Near Folkston in Charlton County, Georgia — The American South (South Atlantic)
Trader's Hill (Fort Alert)
Erected 1958 by Georgia Historical Commission. (Marker Number 024-9.)
Topics and series. This historical marker is listed in these topic lists: Churches & Religion • Forts and Castles • Military • Notable Places • Political Subdivisions • Settlements & Settlers. In addition, it is included in the Georgia Historical Society series list. A significant historical year for this entry is 1854.
Location. 30° 47.791′ Touch for map. Marker is in this post office area: Folkston GA 31537, United States of America. Touch for directions.
Other nearby markers. At least 8 other markers are within 3 miles of this marker, measured as the crow flies. Oldest Industry in Charlton (here, next to this marker); First Masonic Lodge in Charlton County (here, next to this marker); Sardis Church (approx. half a mile away); Okefenokee Swamp (approx. 2.8 miles away); Henry Roddenberry (approx. 3 miles away); Charlton County (approx. 3 miles away); Central Dixie Highway (approx. 3 miles away); Center Village or Centerville (approx. 3 miles away). Touch for a list and map of all markers in Folkston.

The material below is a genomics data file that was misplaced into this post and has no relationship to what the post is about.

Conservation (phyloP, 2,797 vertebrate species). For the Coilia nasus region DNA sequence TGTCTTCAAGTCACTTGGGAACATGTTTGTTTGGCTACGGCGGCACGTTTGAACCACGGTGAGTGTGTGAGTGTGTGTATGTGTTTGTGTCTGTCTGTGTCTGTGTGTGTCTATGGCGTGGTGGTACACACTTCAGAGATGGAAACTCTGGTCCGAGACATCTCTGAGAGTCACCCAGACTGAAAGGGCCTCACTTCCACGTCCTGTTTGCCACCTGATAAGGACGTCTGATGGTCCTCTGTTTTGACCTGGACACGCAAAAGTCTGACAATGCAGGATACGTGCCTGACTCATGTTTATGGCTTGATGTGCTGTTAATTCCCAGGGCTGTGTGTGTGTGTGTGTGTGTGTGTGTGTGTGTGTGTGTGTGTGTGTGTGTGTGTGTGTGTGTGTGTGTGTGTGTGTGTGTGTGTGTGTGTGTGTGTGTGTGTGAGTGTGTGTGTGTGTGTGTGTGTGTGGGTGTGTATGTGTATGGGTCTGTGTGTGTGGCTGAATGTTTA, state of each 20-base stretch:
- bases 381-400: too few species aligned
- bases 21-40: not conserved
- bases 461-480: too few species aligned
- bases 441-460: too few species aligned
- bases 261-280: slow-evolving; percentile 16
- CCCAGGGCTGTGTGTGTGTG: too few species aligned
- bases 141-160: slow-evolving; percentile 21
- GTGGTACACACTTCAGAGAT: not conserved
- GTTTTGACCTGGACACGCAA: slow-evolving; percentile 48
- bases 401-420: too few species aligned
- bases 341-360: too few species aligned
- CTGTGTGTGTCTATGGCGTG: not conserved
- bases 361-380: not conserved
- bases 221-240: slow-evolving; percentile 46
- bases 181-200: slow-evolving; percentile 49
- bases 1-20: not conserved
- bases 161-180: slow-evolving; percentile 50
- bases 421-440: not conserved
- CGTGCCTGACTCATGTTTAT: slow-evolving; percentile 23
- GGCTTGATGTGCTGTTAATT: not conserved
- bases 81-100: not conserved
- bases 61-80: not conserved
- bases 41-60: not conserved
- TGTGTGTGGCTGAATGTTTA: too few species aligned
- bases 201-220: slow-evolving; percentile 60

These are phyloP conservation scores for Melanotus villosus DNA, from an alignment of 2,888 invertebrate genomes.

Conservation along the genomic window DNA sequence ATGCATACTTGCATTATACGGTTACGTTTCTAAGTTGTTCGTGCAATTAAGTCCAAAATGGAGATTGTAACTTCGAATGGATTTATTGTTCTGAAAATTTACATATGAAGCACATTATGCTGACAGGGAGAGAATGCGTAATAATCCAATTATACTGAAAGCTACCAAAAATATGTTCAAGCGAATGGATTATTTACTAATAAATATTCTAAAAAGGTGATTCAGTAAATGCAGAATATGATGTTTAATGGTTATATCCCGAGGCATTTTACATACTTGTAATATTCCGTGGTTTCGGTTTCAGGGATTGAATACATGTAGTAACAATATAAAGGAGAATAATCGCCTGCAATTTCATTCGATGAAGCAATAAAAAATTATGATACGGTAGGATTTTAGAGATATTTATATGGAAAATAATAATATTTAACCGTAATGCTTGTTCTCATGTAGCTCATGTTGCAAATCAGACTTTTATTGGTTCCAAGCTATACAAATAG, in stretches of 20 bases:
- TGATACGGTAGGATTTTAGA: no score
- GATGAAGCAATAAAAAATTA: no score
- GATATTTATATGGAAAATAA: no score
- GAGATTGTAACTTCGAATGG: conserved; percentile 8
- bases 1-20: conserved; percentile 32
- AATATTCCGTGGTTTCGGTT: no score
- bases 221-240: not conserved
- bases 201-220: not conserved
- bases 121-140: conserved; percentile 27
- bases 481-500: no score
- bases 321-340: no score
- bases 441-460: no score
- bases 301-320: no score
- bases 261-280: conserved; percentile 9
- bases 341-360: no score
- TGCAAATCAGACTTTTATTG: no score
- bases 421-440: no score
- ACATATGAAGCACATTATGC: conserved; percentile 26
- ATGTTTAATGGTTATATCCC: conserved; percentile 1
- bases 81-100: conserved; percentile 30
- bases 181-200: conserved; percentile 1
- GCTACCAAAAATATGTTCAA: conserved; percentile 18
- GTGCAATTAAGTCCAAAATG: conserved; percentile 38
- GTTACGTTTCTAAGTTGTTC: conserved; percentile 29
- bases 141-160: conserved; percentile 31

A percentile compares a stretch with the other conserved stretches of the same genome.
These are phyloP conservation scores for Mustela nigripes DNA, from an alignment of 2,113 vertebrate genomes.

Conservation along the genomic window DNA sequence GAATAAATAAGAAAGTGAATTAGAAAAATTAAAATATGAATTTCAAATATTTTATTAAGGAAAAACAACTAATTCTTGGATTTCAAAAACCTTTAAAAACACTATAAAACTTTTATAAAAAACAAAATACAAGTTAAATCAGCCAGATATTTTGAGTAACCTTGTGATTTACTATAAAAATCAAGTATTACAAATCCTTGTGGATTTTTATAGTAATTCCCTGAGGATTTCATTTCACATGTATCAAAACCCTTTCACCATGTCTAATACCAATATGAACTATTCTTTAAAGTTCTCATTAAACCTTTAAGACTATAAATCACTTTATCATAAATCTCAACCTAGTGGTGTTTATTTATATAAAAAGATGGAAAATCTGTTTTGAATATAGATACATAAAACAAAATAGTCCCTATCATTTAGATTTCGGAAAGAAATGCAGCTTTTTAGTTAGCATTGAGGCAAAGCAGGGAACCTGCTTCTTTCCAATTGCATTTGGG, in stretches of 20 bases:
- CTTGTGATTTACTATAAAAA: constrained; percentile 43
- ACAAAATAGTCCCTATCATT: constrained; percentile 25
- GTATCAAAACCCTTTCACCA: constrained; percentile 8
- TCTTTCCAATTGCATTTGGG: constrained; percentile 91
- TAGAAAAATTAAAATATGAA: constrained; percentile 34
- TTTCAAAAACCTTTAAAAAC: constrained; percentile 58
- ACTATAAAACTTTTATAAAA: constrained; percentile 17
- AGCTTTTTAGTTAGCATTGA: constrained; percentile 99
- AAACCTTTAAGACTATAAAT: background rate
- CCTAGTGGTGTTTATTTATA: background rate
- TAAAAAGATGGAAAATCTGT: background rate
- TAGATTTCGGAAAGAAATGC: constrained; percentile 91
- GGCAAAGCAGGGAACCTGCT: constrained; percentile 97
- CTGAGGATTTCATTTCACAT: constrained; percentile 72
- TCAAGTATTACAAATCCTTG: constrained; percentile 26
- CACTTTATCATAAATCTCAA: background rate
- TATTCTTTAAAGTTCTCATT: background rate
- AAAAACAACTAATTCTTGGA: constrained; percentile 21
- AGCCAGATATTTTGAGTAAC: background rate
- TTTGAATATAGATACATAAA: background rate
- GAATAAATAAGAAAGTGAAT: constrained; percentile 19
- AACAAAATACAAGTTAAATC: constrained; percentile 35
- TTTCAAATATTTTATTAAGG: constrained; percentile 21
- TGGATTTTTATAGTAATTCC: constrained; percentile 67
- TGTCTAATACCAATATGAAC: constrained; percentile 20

Regarding Trader's Hill (Fort Alert). Traders Hill is a historical site that has been used by the Indians, the Spanish, the English, and American Colonials. Daniel Boone reportedly used this site on some of his southern hunting expeditions. Sailors came up this far to get fresh water that was known to stay "fresh" for long periods. Known in the 1700s as Fort Alert, early settlers sought refuge at the fort during Indian Wars.
Its location at the head of navigation on the St. Marys River made it an important trading center
Credits. This page was last revised on October 20, 2020. It was originally submitted on December 16, 2008, by Randy Rain of Sanderson, Florida. This page has been viewed 3,708 times since then and 125 times this year. Photos: 1. submitted on December 16, 2008, by Randy Rain of Sanderson, Florida. 2. submitted on February 13, 2010, by David Seibert of Sandy Springs, Georgia. • Kevin W. was the editor who published this page.